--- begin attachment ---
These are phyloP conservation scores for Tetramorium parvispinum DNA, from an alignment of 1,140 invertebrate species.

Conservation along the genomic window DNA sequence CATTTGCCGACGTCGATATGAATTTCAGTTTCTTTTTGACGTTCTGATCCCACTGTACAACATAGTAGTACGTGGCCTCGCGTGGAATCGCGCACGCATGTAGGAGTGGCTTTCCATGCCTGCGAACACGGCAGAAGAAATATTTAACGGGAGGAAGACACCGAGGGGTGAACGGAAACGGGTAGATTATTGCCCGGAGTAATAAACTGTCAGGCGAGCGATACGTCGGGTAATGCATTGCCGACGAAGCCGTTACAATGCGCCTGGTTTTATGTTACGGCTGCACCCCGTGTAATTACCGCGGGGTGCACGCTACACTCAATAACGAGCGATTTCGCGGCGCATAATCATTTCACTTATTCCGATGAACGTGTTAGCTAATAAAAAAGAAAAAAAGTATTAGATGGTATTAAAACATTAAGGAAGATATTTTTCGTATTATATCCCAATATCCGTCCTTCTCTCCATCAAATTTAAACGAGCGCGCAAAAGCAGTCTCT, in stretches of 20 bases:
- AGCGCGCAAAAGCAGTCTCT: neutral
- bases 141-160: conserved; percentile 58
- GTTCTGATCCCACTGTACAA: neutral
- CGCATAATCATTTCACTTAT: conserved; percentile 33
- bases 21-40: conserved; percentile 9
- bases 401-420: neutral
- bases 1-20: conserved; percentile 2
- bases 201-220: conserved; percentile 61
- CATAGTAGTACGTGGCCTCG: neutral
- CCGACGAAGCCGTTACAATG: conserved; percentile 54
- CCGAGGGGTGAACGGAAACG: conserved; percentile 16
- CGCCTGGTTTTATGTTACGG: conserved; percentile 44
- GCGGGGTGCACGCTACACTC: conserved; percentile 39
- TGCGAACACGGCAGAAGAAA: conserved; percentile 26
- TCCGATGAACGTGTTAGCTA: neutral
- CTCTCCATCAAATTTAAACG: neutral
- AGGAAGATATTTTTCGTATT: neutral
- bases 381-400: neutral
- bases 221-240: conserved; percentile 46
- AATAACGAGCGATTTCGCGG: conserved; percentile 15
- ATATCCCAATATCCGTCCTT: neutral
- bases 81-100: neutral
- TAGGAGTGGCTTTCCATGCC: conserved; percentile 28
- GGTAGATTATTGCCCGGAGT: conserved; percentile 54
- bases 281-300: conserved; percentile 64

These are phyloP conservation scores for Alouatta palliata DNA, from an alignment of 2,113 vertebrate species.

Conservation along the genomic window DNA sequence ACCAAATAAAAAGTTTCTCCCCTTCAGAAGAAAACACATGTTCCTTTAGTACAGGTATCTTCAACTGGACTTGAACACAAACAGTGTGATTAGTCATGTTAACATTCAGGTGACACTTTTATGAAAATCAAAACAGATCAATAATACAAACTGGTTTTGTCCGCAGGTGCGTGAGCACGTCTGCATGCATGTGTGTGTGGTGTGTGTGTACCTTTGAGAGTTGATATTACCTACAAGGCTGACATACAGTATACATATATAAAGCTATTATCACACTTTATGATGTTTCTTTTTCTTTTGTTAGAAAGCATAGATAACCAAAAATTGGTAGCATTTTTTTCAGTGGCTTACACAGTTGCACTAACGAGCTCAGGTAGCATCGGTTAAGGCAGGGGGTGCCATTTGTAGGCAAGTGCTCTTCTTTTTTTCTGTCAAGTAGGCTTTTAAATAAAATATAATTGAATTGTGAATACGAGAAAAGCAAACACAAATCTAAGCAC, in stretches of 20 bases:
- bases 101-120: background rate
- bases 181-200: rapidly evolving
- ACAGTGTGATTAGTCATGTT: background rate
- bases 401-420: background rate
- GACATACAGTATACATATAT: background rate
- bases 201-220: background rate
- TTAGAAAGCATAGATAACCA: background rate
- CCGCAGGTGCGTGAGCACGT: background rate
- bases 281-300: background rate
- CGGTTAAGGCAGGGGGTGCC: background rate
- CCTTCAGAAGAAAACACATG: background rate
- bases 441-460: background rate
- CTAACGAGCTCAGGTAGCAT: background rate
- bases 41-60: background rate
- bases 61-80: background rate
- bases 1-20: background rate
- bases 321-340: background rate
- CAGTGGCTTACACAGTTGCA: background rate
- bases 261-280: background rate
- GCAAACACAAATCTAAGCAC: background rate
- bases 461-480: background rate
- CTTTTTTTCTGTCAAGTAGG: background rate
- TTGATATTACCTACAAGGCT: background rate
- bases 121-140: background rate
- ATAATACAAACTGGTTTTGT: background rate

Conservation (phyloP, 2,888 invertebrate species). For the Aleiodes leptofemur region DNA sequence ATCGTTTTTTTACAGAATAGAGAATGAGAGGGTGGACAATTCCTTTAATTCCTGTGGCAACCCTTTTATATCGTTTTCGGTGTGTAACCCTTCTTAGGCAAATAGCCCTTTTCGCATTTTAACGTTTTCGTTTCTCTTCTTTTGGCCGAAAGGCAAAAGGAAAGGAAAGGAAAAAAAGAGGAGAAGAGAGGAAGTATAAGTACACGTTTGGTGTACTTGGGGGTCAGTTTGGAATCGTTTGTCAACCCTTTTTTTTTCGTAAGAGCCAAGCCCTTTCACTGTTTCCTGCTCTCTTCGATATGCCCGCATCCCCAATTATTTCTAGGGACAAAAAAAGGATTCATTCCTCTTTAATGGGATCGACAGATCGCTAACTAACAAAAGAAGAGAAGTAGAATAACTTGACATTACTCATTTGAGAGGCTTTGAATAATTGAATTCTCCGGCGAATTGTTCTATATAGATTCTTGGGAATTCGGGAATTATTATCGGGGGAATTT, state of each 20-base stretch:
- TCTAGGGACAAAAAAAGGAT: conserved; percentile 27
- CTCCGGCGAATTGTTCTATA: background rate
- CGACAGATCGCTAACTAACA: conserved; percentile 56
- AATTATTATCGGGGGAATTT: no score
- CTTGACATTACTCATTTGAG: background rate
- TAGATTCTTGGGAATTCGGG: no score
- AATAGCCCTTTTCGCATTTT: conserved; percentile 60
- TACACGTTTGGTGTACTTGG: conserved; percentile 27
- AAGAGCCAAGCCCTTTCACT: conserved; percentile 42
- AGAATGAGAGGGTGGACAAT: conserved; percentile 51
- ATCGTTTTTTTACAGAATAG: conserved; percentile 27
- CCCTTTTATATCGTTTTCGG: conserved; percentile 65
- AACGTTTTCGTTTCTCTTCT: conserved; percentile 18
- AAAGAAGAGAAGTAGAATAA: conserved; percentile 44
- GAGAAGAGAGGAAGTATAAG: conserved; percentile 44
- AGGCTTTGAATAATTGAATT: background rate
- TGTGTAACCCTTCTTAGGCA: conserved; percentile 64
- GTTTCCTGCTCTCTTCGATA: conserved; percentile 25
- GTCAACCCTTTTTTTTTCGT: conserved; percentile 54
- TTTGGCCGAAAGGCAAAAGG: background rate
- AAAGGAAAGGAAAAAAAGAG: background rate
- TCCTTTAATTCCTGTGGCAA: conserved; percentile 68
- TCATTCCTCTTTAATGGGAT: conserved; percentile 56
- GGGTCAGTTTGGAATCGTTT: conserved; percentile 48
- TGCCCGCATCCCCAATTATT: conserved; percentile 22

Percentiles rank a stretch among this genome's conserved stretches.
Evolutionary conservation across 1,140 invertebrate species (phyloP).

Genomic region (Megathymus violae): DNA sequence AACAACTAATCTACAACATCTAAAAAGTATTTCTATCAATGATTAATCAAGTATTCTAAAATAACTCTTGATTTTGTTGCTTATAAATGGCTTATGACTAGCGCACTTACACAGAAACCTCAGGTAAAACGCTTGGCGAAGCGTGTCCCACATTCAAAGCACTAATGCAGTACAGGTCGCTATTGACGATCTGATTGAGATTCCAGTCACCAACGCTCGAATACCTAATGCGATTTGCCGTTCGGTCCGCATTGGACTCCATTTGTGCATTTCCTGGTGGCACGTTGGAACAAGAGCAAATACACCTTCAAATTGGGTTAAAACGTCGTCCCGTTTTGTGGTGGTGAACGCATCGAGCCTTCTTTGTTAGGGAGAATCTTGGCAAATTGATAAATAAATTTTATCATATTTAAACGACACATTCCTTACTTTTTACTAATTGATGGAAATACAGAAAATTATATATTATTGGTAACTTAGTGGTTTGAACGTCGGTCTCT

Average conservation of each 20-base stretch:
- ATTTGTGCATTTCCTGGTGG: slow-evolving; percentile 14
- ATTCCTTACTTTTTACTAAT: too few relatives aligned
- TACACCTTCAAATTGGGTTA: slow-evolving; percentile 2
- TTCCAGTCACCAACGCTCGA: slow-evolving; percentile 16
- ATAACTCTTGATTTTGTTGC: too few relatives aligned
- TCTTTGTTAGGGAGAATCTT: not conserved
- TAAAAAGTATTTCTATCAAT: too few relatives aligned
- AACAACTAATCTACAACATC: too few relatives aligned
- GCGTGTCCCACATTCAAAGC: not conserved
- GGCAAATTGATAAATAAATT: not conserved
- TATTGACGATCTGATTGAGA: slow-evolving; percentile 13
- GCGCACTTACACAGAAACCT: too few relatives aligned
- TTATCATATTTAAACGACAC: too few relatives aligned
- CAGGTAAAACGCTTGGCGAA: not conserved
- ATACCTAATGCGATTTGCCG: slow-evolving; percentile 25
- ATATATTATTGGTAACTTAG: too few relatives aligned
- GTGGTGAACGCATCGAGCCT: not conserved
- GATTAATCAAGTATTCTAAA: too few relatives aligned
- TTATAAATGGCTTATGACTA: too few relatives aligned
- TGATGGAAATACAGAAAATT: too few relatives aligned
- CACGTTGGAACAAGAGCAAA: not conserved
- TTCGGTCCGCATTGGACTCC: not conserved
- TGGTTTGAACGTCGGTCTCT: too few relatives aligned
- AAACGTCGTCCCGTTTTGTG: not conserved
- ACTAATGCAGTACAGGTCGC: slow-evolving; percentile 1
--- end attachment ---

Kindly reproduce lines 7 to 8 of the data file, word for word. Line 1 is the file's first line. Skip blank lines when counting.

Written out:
- bases 21-40: conserved; percentile 9
- bases 401-420: neutral